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  • All in the Family has Archie Bunker and Lionel Jefferson. With the former being an elderly, outspoken, opinionated bigot who looks down on anyone who isn't a straight white conservative American (and even most who are) and the latter being an open-minded, young, ambitious black man who plans to pursue post-secondary education, you'd think these guys would be at each other's throats but they somehow, SOMEHOW, share a genuine and deep mutual friendship with each other. Archie is condescending and sees himself as Lionel's mentor, but also considers the young man to be of his closest friends and looks out for him like a mother hen, while Lionel is typically amused by Archie's bigoted statements and patronizes them in a way that goes completely over Archie's head, but is well-aware Archie means well and he actually appreciates how Archie genuinely likes him as a person and individual rather than how Michael only seems to relate to him as "a representative of Black people". In fact, the one time Archie goes too far, with his "white ought to stay with white and colored ought to stay with colored" gaffe, he firmly but politely tells Archie off but makes it clear that he still wants to remain friends with the man.
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  • Similarly, Angel characters Wesley Wyndam-Pryce (the strait-laced, stuck-up bookish Brit) and Charles Gunn (the street-smart, snarky, badass former gang member) form a very tight bond, despite later fighting over a girl.
  • Arrowverse
    • Oliver Queen and Barry Allen. Oliver is a PTSD-ridden former playboy... also former hardened killer. Barry's a goofy, smiley kid. This despite the fact that they're about the same age. Oliver acts as a mentor to Barry, Barry as the idealistic Morality Pet to Oliver.
    • Furthermore, there is a layer of irony. In the comics, both of them are good friends with Hal Jordan, but the two don't get along very well (Barry sees Oliver as a bad influence on Hal, and Oliver doesn't like Barry because he's with the police).
      • Legends of Tomorrow has Dr. Stein (older gentleman, married for years, professor of nuclear physics) and Jax (high school graduate, ex-football prospect, car mechanic). Together they form Firestorm, so it's in their best interests to tolerate each other. However they do genuinely like each other, and both go out of their way to help and protect the other. In fact, Stein and Jax have risked their lives to save the other for reasons besides Firestorm, and Stein has tried at least once to play wingman to Jax.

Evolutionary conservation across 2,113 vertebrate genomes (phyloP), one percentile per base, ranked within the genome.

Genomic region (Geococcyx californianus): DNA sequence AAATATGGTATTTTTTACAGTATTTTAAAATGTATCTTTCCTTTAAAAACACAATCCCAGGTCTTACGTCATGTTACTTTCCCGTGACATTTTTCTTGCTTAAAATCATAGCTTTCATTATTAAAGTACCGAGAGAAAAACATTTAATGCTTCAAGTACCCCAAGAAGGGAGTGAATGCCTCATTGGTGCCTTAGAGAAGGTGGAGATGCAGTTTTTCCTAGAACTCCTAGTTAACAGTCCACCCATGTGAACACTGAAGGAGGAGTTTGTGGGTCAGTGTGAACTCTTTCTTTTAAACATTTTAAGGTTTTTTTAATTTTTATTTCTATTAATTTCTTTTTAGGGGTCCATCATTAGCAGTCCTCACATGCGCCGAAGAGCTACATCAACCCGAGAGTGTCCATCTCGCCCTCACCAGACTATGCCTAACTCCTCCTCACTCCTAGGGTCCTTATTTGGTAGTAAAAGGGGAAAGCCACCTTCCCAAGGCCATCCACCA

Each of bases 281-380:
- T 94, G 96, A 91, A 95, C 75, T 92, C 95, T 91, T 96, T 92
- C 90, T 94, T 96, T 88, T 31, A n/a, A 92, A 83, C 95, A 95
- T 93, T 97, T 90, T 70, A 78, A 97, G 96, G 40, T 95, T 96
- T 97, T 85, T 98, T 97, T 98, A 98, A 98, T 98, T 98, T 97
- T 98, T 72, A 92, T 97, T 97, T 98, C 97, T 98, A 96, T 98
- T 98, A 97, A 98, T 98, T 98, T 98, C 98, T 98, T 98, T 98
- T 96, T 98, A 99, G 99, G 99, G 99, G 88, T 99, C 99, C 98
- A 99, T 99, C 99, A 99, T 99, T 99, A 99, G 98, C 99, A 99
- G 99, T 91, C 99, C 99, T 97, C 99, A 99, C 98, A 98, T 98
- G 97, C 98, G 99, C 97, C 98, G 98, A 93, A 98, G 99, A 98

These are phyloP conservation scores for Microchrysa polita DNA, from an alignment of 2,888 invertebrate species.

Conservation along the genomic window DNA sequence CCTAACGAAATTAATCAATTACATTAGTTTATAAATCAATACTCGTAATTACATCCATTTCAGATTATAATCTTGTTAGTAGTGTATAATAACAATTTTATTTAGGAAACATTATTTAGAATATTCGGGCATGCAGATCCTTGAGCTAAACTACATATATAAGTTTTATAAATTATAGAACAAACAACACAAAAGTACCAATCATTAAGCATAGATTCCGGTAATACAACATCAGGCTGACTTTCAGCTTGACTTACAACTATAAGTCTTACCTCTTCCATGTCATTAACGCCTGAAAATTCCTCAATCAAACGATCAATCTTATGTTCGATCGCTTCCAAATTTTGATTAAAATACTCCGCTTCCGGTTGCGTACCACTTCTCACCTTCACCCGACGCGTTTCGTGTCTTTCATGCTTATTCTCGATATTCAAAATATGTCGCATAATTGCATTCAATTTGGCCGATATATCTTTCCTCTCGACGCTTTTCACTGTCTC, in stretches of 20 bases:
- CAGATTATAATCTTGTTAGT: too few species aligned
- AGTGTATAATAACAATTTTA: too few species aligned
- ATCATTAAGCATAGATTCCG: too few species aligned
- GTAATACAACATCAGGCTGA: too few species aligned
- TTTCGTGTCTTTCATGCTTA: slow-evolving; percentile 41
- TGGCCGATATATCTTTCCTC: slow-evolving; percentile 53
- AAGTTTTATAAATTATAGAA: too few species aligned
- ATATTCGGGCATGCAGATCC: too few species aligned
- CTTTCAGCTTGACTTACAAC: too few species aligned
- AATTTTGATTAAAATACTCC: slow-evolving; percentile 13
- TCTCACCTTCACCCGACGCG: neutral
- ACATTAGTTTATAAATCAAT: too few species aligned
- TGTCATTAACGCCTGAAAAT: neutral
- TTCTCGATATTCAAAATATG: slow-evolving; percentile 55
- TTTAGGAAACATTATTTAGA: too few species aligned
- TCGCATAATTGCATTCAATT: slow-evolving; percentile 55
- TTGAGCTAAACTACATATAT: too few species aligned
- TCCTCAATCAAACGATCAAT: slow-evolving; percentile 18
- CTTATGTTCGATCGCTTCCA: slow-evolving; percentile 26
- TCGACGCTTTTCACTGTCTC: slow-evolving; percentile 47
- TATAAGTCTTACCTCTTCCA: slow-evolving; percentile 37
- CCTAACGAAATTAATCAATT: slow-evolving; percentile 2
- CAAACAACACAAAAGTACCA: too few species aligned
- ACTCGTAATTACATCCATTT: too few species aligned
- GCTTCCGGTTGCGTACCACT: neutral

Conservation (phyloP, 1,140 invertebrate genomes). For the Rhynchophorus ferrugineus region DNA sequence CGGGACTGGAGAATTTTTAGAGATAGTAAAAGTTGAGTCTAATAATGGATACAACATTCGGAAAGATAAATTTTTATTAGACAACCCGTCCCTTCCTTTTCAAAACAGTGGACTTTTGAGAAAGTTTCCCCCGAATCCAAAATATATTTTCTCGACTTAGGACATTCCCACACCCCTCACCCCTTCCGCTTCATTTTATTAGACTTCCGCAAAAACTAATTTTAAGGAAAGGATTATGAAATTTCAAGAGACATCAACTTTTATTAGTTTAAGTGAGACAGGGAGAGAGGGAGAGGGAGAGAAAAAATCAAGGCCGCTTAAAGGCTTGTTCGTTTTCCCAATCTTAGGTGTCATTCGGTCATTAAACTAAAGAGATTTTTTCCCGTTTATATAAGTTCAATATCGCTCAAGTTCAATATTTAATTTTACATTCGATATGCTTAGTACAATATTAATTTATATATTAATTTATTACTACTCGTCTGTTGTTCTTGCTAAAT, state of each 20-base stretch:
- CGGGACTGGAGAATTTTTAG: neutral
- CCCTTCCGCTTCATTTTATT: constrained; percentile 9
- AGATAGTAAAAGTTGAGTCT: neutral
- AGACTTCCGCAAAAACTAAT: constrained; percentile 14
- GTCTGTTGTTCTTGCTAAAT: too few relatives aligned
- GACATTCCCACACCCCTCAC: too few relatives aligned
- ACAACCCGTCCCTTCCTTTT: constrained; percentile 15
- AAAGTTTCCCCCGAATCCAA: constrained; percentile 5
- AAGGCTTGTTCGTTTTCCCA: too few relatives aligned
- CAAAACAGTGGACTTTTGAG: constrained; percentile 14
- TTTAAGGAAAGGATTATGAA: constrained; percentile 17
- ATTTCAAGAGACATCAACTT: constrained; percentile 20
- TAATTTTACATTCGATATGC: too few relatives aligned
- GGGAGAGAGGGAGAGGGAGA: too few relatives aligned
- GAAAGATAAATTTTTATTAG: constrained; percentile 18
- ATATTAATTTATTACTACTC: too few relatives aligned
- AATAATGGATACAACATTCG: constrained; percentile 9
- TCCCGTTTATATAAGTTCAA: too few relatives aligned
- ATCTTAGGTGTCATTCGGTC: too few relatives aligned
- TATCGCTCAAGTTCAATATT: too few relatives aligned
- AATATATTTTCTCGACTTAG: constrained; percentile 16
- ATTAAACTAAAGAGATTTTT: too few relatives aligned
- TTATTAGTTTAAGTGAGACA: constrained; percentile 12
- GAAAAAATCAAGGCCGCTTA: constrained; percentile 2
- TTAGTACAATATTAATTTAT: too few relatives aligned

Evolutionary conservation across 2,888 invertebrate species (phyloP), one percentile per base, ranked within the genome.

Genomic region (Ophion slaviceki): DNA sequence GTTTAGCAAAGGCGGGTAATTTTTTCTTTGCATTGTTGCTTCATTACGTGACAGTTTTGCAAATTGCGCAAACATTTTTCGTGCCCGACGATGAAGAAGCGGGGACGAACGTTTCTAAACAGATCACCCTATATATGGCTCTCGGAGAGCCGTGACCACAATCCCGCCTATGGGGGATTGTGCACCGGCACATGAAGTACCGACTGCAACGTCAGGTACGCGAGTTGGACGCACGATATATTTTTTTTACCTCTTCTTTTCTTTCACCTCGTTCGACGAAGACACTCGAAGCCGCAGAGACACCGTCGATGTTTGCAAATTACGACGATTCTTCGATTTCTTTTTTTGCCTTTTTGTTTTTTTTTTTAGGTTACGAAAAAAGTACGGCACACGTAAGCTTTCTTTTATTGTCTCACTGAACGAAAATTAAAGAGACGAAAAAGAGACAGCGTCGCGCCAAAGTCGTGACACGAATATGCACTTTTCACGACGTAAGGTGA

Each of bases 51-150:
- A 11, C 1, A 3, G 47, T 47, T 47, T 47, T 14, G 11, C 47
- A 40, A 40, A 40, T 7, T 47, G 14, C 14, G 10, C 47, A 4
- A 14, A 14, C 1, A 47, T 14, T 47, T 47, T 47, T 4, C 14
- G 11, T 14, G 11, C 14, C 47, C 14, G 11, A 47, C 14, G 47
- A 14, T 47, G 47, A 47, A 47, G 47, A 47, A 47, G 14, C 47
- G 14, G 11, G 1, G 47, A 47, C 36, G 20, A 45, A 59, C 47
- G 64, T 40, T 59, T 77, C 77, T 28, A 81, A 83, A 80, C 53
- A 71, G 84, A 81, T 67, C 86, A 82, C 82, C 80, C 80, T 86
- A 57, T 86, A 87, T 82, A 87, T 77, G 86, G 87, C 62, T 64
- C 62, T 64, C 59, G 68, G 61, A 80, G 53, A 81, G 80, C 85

• Dr. Stein also ended up forming a companionship with Heatwave/Mick Rory (pyromaniac thief). It's not as present, but Rory takes it personally when they disagree. Captain Cold (master thief, deadpan snarker) ends up growing fond of Jax and Ray Palmer (boy scout and scientist).
      • There's some of this in Sara and Kendra's friendship. One's a former assassin and the other's a former barista, but they bond as Sara helps Kendra to master the side of her that comes out when she's enraged.
      • Gary Green and John Constantine. Gary is a pencil pusher who can never catch a break yet almost never loses his enthusiasm while John is a warlock who is literally damned yet almost never stops fighting. The latter even takes the former under his wing as a mage-in-training and have apparently had a fling at some point that still rendered Gary a virgin.
  • The A-Team
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    • Murdock and Face. The insane, delusional, wise-cracking pilot and the suave, handsome, unrepentant Con Man probably shouldn't be best friends, but they are. Then again, they're both chameleon-like tricksters during scams. In fact, of the whole team, they're probably the most alike. You just can't tell at first glance.
    • B.A. and Murdock as well. Murdock's the Ace Pilot in the team; B.A.'s afraid of flying. And that's just the start of their differences. At the end of the day, however, each has the other's back without reservation.
  • Londo Mollari and G'Kar in Babylon 5 are implied to have ultimately become this, in spite of personal and interspecies antagonism between Centauri and Narn; the series puts them through a lot together, and their storyline is probably even more fascinating than the main Myth Arc. This causes a major Prophecy Twist: Londo had a dream in Season 1 that G'Kar would choke him to death (the Centauri are stated to sometimes have accurate visions of their deaths), and assumes that it will be some sort of assassination; but it turns out that G'Kar was giving him a Mercy Kill to release Londo from his Drakh Keeper.
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  • The Big Bang Theory
    • Penny is a beautiful, highly fashionable, under-educated and street-smart aspiring actress whose best friends are a group of nerds who are not always the best at using common sense despite their academic accomplishments. This is especially the case in her friendship with Sheldon, a brilliant, but condescending theoretical physicist with a host of disorders that make him barely functional in his day-to-day life.
    • Debbie (Howard's mother) and Stuart (the owner of the comic book store) develop one in Season 8. Debbie is loud, overbearing, and gives the people around her a hard time, while Stuart is a meek and soft spoken Butt-Monkey. Contrary to what one would expect from such a pairing, Debbie and Stuart enjoy each others company, with the former giving the latter money to re-open his comic book store. When she dies midway through Season 8, Stuart is distraught.
  • Set in the more than somewhat racist 1920s, Boardwalk Empire has the hot-headed Italian, Lucky Luciano, and the even-tempered and Jewish Meyer Lansky. When dealing with other Italian gangsters, Luciano's friendship with Meyer is often called into question, but at the end of the day, they're partners and friends. Truthin Television.